The discovery, published in the October 21 issue of the journal Science, could help explain how Earth got its oceans and suggests that our planet may not be the only watery world in the cosmos.
"This new result shows that the reservoir of water ice in such a disk is huge," says Darek Lis, a senior research associate in physics at Caltech and a coauthor on the paper. If other planet-forming disks also have such copious amounts of water, then there's a greater chance that other planets are also wet. "Water-covered planets like Earth may be quite common," he says.
To make the discovery, the team of researchers, which includes Caltech professor of planetary science Geoff Blake and JPL's John Pearson, pointed the Herschel Space Observatory at a star called TW Hydrae, located 175 light years away. TW Hydrae, which is only about 10 million years old, is surrounded by a disk of gas—just as the young sun was about 4.6 billion years ago.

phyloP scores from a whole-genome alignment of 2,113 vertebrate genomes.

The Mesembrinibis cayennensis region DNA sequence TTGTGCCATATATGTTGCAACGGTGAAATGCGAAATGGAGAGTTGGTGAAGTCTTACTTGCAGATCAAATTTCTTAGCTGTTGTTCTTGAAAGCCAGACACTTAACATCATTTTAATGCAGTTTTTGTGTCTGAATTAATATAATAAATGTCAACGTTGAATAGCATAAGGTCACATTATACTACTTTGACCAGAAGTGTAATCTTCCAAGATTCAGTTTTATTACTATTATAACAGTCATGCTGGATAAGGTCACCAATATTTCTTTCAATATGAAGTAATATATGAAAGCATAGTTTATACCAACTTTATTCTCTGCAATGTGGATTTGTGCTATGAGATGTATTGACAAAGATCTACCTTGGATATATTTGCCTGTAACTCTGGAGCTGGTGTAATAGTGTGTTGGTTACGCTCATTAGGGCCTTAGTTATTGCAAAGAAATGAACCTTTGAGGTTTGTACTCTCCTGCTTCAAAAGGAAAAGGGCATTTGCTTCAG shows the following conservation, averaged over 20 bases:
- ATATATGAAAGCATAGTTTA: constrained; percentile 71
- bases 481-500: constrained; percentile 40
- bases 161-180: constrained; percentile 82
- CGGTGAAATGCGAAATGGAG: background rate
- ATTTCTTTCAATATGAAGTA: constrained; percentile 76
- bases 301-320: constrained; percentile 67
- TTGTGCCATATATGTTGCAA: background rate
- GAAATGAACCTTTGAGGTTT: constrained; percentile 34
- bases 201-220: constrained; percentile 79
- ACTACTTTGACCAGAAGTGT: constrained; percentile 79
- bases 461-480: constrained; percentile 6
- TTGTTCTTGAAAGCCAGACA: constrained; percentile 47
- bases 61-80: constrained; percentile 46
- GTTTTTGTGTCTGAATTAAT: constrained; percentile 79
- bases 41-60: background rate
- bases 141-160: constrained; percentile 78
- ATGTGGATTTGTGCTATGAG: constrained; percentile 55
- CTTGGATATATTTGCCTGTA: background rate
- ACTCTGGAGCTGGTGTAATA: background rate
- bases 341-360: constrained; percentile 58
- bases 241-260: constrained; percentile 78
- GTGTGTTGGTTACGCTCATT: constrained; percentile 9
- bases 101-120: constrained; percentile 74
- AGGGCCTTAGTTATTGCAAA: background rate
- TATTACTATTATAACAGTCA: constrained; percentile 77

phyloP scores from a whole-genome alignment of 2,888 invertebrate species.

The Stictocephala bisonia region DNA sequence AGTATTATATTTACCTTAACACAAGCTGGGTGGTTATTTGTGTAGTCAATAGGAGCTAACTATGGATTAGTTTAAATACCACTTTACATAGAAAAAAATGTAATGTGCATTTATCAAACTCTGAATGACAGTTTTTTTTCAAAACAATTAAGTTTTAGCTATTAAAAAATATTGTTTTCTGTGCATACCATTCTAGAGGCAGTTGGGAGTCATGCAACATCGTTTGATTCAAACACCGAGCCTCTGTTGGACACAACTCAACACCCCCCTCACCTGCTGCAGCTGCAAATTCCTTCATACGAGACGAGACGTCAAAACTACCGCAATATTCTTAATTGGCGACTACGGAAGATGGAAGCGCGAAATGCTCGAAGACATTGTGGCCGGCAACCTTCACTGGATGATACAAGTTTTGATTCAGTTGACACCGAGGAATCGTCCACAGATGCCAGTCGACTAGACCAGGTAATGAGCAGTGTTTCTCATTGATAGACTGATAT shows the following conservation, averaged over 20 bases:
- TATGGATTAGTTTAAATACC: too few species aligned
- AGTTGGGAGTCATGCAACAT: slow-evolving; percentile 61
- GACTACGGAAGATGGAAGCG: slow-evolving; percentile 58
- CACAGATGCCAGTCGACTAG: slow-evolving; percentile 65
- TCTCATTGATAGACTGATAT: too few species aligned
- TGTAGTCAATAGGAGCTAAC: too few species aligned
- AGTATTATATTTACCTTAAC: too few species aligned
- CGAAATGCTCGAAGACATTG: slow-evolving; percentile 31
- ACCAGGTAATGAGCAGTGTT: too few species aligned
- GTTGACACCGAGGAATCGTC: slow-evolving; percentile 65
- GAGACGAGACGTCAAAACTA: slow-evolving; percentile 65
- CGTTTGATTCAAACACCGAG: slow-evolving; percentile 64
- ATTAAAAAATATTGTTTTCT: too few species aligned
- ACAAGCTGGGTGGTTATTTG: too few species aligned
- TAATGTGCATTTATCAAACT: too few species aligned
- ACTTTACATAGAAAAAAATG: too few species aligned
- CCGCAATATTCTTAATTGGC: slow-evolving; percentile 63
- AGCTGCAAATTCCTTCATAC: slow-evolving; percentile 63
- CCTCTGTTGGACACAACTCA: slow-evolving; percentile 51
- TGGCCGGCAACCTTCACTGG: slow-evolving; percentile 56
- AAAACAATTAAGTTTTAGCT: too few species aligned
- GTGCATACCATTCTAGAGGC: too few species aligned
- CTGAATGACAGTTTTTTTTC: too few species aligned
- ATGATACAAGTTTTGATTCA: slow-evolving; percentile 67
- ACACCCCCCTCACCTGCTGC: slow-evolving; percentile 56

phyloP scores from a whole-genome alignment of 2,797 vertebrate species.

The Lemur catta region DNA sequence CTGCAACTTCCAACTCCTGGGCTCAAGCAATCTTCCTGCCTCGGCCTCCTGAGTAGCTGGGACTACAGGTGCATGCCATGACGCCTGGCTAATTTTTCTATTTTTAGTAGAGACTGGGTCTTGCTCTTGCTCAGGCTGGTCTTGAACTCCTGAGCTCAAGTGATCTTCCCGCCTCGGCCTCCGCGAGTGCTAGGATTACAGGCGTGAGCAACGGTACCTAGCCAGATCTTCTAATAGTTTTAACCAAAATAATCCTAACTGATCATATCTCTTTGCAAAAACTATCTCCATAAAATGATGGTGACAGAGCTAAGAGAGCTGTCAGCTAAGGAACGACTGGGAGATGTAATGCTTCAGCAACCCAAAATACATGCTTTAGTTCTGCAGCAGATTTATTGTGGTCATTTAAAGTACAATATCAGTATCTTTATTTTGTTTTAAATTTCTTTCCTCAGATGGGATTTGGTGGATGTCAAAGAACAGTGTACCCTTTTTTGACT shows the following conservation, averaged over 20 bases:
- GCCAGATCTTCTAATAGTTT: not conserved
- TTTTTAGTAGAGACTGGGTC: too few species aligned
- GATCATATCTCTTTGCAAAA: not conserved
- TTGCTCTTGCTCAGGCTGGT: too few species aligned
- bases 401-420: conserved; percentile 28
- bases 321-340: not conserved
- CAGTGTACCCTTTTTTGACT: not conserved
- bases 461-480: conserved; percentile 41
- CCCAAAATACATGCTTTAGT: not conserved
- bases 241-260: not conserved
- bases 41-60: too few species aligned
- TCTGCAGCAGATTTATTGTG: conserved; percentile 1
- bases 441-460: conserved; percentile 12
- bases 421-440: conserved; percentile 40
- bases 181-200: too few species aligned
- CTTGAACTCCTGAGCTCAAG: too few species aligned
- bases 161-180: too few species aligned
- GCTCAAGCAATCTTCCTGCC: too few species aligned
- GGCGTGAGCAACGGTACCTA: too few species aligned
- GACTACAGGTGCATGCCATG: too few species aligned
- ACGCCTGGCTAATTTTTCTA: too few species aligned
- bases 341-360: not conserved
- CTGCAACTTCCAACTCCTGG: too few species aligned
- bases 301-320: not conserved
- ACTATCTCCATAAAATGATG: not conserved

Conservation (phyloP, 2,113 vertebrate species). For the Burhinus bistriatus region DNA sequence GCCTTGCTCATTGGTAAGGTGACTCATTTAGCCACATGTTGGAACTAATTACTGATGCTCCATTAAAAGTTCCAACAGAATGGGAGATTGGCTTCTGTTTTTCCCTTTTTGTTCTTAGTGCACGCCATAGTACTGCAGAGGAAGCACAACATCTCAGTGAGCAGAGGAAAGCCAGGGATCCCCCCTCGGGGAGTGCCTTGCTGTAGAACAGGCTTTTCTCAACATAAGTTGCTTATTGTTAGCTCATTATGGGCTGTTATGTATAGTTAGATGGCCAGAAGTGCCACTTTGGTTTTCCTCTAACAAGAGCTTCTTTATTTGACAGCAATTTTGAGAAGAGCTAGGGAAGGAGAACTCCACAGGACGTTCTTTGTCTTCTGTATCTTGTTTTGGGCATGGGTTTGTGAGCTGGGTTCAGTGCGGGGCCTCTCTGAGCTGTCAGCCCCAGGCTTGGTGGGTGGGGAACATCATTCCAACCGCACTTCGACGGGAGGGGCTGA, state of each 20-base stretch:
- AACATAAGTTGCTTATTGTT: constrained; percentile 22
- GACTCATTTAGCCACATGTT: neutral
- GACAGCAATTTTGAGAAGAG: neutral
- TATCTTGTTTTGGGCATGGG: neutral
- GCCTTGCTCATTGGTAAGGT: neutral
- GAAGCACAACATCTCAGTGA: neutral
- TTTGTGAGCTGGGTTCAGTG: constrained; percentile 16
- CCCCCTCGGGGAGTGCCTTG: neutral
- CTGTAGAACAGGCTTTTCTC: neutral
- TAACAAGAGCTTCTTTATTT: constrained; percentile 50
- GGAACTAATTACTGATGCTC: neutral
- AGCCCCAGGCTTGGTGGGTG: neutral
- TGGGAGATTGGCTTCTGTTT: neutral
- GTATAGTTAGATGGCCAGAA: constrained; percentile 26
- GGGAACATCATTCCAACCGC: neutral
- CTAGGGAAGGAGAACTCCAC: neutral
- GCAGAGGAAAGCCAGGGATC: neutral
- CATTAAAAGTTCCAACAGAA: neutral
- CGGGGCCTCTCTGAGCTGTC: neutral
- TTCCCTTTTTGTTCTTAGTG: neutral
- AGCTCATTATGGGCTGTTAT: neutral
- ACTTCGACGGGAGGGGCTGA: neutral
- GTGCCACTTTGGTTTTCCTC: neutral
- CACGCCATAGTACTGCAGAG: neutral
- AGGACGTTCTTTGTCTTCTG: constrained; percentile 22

The team found the water vapor—which previously had never been detected in the outer regions of such a disk—using Herschel's Heterodyne Instrument for the Far Infrared (HIFI). The vapor, the researchers say, likely is produced when ultraviolet light from the central and other nearby stars bombards large reservoirs of ice in the disk.